5 Free Tools for Creating Book Trailer Videos The traditional book report that asks students to critique the books that they read is a staple of many classrooms. If you would like to add a new element to book reports try having students add visual and audio components to book reports by having students create book trailers. Book trailers are short videos designed to spark a viewer's interest in a book. Animoto makes it possible to quickly create a video using still images, music, video clips, and text. Stupeflix is a service that allows user to quickly and easily create video montages using their favorite images and audio clips. Shwup is a service similar to Animoto and Stupeflix for creating videos based on your images and audio files. Flixtime is a video creation service that is quite similar to Animoto and Stupeflix. Masher is a free tool for creating video mash-ups.

A School Librarian’s Thoughts on Labeling Programs: Part 2 - So, if there is no evidence that forcing kids to read in zones and on grade levels for their independent reading is best practice, why do some schools enforce this in the school library? I agree with a recent Facebook comment by librarian Christina Marie who wrote, “In the library, students should have the right to choose the books they want to read without someone else prescribing to them what they can read or not” (2021). As a school librarian, I feel it is our responsibility to look into these programs and practices. Not only should we research these practices, but as school leaders, we should offer training on these practices to our teachers. When you begin the process of providing professional development to staff on labeling and leveling programming, it’s best to read as many studies and articles on the topic as you can to prepare yourself. So what do you use instead of labeling programs? It’s no secret that I do not like labeling programs. Works Cited:AASL. 2021. Like this:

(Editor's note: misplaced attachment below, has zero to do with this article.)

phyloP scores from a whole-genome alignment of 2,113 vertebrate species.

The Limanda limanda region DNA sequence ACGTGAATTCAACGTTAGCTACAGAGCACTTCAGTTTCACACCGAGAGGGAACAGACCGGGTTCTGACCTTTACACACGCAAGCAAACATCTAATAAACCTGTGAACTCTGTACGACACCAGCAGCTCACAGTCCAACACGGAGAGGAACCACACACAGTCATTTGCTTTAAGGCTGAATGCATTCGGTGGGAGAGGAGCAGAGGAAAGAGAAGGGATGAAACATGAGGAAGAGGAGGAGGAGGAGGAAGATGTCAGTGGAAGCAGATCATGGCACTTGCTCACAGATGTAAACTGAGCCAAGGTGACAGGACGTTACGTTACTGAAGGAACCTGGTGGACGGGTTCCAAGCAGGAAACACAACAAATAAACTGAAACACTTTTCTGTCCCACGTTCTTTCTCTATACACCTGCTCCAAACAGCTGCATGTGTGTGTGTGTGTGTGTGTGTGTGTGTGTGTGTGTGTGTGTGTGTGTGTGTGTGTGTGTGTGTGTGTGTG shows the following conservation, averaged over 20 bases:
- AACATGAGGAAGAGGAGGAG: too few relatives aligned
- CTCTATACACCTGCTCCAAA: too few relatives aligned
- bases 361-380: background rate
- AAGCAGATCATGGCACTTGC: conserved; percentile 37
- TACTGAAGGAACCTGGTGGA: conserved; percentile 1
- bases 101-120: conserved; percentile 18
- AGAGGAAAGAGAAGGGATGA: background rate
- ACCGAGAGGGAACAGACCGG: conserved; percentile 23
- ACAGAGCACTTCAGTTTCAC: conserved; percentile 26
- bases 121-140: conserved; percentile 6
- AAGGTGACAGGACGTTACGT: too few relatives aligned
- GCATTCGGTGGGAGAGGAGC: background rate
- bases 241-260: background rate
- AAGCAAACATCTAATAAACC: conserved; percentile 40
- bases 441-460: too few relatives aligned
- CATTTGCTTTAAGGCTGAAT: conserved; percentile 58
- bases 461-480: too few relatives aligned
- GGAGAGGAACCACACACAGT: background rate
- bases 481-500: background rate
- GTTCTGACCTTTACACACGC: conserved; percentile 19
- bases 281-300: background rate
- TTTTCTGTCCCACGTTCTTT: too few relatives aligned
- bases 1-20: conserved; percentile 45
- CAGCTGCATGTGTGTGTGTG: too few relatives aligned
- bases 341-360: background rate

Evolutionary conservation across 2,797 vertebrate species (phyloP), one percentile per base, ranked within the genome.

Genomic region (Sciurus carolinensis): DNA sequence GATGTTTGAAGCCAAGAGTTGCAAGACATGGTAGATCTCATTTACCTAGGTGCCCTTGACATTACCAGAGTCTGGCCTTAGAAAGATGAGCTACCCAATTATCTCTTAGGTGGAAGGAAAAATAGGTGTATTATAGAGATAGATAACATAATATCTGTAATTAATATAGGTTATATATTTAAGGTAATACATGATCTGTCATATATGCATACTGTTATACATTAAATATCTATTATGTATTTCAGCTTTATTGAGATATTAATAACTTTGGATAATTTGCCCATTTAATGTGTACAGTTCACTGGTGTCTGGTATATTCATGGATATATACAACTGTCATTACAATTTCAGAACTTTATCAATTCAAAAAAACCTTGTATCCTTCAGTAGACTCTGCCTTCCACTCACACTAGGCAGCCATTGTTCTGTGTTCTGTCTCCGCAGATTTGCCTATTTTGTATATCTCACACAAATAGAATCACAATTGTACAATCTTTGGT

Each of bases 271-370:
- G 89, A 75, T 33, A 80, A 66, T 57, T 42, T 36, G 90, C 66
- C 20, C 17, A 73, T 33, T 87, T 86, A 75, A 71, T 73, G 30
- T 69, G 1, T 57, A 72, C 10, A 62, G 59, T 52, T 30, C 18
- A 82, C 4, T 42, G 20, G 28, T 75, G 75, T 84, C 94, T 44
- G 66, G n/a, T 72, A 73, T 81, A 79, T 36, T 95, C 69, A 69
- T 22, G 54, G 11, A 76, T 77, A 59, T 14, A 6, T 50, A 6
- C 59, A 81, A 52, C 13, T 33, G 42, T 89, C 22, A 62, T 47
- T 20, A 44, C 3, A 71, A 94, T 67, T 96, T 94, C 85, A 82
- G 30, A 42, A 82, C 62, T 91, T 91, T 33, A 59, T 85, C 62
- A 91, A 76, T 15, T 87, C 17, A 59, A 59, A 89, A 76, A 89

21 Top Presentation Tools for Teachers - More Than A Tech For years, PowerPoint reigned supreme as presentation software of choice for just about everyone, including teachers and students. In recent years though, upstarts like Prezi showed us that there was more than one way to move through traditional slides. We complied a list of 21 of the best presentation apps for educators. Sure, you’ll see some old favorites, but we’re sure there are at least a few on this list you’ve never heard of. Everyone is looking for different features and options when creating a presentation. Animoto Animoto is geared toward making videos as opposed to traditional slide decks. Reimagine the way you create classroom presentations and boardroom presentations from the comfort of your browser with Animaker. Did we miss your favorite tool? Looking for even more options?